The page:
In 2008, it was just dangerous naiveté. The American right spent eight years under Clinton creating insurrectionary militias in wait for black helicopters, United Nations occupation, one-world socialist government and Clinton becoming Dictator for Life. And Clinton was a white dude from the south who liked doinking plus-sized women with feathered hair. What the fuck did Obama think those people were going to do with a black guy? The only explanation for the persistence of his attitude now is hubris—a dim, ineradicable faith in the transcendence of his own oratory, in spite of the fact that it's a mush-mouthed, knives-out, meathead reality that drafts the budget every year.
Watching the left-wing establishment's response to the debate only confirmed their complicity in what transpired in it. THEY BUILT THIS. They give a token quadrennial handjob to unions, before kicking them back to the curb—then have the audacity to be peeved that their candidate doesn't mention unions in a domestic policy debate. They rely on the fact that women and homosexuals have no other choice—then act stunned that they neither group is used as important leverage in a domestic policy debate. They take cash from the same Wall St. ghouls as the GOP—then seem aghast that a candidate spends no time embracing "the 99%." Well, no shit: to quote the vapid poster they probably tacked up next to Klimt's "The Kiss" in their dorm rooms a thousand years ago, Obama became the change you want to see in the world.
Watching left-wing pundits express shock that the GOP candidate lied his ass off for a couple hours is flabbergasting. They've had 44 years of the Republican Party doing this since Nixon's comeback: how is this not a default expectation? The American right masterfully effects profound sadness at the cynicism of political discourse before beating the shit out of amputee combat veterans—Max Cleland and Tammy Duckworth—as un-American whiners. What aspect of 2000-Present seems insufficient cause for massive, permanent distrust?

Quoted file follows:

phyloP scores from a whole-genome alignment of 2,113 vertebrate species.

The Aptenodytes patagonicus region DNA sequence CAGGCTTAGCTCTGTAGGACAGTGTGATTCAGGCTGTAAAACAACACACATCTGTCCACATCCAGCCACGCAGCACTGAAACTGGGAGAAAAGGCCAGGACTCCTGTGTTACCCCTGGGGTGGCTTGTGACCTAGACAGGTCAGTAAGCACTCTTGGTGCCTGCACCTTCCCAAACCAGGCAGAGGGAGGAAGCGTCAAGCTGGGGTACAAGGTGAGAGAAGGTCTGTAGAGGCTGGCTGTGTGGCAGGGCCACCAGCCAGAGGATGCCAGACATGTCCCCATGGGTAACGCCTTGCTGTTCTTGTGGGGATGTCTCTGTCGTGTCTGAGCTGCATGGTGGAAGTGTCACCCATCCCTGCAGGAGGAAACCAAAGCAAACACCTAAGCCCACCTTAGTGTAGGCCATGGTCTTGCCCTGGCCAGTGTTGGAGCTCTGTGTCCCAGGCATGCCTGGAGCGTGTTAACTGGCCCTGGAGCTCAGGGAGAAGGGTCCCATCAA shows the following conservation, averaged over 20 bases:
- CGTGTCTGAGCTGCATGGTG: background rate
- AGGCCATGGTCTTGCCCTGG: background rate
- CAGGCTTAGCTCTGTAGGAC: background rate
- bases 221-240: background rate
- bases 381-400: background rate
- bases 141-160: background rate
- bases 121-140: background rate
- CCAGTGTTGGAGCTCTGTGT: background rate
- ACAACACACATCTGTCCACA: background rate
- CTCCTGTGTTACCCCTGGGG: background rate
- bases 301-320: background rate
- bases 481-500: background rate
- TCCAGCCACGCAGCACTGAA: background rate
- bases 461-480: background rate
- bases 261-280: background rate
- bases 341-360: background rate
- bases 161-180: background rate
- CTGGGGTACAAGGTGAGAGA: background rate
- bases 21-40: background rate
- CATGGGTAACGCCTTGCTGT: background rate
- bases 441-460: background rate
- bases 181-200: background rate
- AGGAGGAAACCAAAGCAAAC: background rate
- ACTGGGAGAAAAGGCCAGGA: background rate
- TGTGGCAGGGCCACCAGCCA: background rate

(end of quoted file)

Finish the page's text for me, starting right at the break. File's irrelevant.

Of course, none of this is the problem, because, to hear far too many people on MSNBC tell it, Obama didn't really lose—or, if he did, he can "win the spin." Debates don't matter (really, they don't), but even if they did, Americans will see through all the shit Romney made up.
The Democratic Party regularly articulates a faith in American probity that is exactly the opposite of how people operate. The big, eye-popping headlines, the fantastic accusations, the pithy bumper-sticker moments—evidently they don't matter. What people will, apparently, really pay attention to is the 800-word article that appears on page A12, a day later, that clarifies some conditional untruths of a statement that is only 75% "Pants on Fire." DNC America is a nation of NFL referees throwing out unsportsmanlike conduct flags after 50% of the fight is over.
Obama went out and became the apotheosis of everything that went wrong to create him. He corporealized the planned mistakes. He ignored whole Democratic demographics and the progressive wing of his party, glommed onto available right-wing territory, conceded before any real challenge and, when pressed, fell back on, "Now, just a minute..." circumlocution. He assumed that there was a dialogue going on, that rational appeals and charisma would create political transactions along two-way streets, when the real stakes were bullying, ignorance, artless mendacity and, "No. NO. NO!"
In case you think this was a bad idea, the Democratic Noise Machine will correct you. Getting steamrolled by relentless prevarication could happen to anybody. Appealing to the same gutless concession-based "bipartisanship" that allows you to eke out pathetic non-mandates in various electoral slivers could seem like an absence of focus! There is always an explanation, and it's always someone else's fault, even as the Democratic party inexorably morphs into something totally foreign to itself from decades ago. The postmortem excuse persuades more than the actual platform, because at least that's a post-facto engagement with meathook realities. Until then, the failure to engage always falls on those across the aisle, who lack the courage to be persuaded by aspirational peroration utterly divorced from mechanistic real-world exigencies.
The Democratic Party has so thoroughly internalized and examined the depths of humiliation that they're like a Washington Generals team with a starting lineup made of 19th century romantic poets, and Obama is Magic. The only American phenomenon more perverse and insufferable at this point is the Confederacy and its admirers—another atavistic collection of failed experiments that extrudes contemptible "nobility" from unambiguous defeat. In a perfect illustration of the problem, the Democrats can't win the south.